Microbial community composition of deep-sea corals from the Red Sea provides insight into functional adaption to a unique environment
KAUST DepartmentBiological and Environmental Sciences and Engineering (BESE) Division
Marine Science Program
Red Sea Research Center (RSRC)
KAUST Grant NumberFCC/1/1973-18-01
Online Publication Date2017-03-17
Print Publication Date2017-12
Permanent link to this recordhttp://hdl.handle.net/10754/623038
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AbstractMicrobes associated with deep-sea corals remain poorly studied. The lack of symbiotic algae suggests that associated microbes may play a fundamental role in maintaining a viable coral host via acquisition and recycling of nutrients. Here we employed 16 S rRNA gene sequencing to study bacterial communities of three deep-sea scleractinian corals from the Red Sea, Dendrophyllia sp., Eguchipsammia fistula, and Rhizotrochus typus. We found diverse, species-specific microbiomes, distinct from the surrounding seawater. Microbiomes were comprised of few abundant bacteria, which constituted the majority of sequences (up to 58% depending on the coral species). In addition, we found a high diversity of rare bacteria (taxa at <1% abundance comprised >90% of all bacteria). Interestingly, we identified anaerobic bacteria, potentially providing metabolic functions at low oxygen conditions, as well as bacteria harboring the potential to degrade crude oil components. Considering the presence of oil and gas fields in the Red Sea, these bacteria may unlock this carbon source for the coral host. In conclusion, the prevailing environmental conditions of the deep Red Sea (>20 °C, <2 mg oxygen L−1) may require distinct functional adaptations, and our data suggest that bacterial communities may contribute to coral functioning in this challenging environment.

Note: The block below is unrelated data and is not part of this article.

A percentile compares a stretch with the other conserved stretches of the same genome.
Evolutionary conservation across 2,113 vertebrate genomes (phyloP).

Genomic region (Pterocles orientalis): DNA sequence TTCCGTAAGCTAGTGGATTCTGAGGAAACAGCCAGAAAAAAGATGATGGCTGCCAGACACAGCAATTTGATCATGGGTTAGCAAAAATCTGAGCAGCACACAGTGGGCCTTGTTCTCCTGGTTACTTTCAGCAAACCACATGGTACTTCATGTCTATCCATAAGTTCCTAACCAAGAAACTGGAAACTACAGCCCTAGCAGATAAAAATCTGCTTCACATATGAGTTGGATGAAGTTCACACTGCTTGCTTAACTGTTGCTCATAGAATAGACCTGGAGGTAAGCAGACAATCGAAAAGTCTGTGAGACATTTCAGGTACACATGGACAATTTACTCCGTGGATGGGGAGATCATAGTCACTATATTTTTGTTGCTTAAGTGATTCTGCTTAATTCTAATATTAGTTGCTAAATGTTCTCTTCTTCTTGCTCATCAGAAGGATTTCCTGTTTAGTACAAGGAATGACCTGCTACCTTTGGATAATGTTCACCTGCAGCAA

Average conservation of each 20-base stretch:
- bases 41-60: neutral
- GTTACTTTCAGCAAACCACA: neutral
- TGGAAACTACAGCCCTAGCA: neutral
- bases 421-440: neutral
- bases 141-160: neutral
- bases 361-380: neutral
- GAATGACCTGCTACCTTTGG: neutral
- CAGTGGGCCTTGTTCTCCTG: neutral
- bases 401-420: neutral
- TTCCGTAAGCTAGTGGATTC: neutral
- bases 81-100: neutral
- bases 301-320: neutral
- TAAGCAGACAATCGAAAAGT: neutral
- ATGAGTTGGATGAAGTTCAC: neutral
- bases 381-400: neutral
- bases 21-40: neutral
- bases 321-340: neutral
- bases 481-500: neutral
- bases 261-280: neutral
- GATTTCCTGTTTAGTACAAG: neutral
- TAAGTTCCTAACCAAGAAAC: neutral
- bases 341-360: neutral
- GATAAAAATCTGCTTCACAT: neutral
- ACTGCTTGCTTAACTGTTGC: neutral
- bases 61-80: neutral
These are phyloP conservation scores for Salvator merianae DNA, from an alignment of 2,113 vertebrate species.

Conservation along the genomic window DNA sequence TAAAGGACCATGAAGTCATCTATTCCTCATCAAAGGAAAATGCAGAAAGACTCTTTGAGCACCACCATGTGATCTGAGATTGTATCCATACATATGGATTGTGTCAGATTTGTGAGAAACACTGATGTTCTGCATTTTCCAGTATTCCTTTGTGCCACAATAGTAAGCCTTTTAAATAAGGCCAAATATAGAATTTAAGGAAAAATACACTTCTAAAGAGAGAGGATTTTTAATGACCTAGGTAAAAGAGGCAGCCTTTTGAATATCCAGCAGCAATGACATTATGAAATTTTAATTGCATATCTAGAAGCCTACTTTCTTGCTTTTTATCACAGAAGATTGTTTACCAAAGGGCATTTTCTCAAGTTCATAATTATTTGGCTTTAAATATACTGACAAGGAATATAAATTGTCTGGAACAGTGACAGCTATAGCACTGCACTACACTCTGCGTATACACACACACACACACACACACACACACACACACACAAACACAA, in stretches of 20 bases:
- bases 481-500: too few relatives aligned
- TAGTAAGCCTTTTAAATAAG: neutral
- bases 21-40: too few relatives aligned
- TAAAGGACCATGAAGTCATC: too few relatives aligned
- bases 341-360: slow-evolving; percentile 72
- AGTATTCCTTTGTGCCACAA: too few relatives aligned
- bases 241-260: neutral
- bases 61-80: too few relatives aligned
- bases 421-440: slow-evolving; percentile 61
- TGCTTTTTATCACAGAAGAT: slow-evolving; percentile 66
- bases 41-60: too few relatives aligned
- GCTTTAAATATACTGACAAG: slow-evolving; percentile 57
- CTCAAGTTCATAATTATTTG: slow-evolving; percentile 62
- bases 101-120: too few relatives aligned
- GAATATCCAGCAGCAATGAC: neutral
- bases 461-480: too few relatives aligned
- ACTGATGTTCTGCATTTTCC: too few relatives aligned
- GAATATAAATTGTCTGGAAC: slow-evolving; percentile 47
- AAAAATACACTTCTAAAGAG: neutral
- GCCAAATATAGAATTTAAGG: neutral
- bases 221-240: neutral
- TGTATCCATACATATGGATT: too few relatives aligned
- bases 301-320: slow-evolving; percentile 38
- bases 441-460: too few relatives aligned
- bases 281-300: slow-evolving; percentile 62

CitationRöthig T, Yum LK, Kremb SG, Roik A, Voolstra CR (2017) Microbial community composition of deep-sea corals from the Red Sea provides insight into functional adaption to a unique environment. Scientific Reports 7: 44714. Available: http://dx.doi.org/10.1038/srep44714.
SponsorsWe thank the crew of the R/V Aegaeo, especially the ROV and submersible team, and all participating scientists (P. Schmitt-Kopplin, N. Hertkorn, C. Roder). We would like to thank CMOR for assistance and support in field operations. This work was supported from baseline funds to CRV and under the Center Competitive Funding (CCF) Program FCC/1/1973-18-01 by the King Abdullah University of Science and Technology (KAUST).
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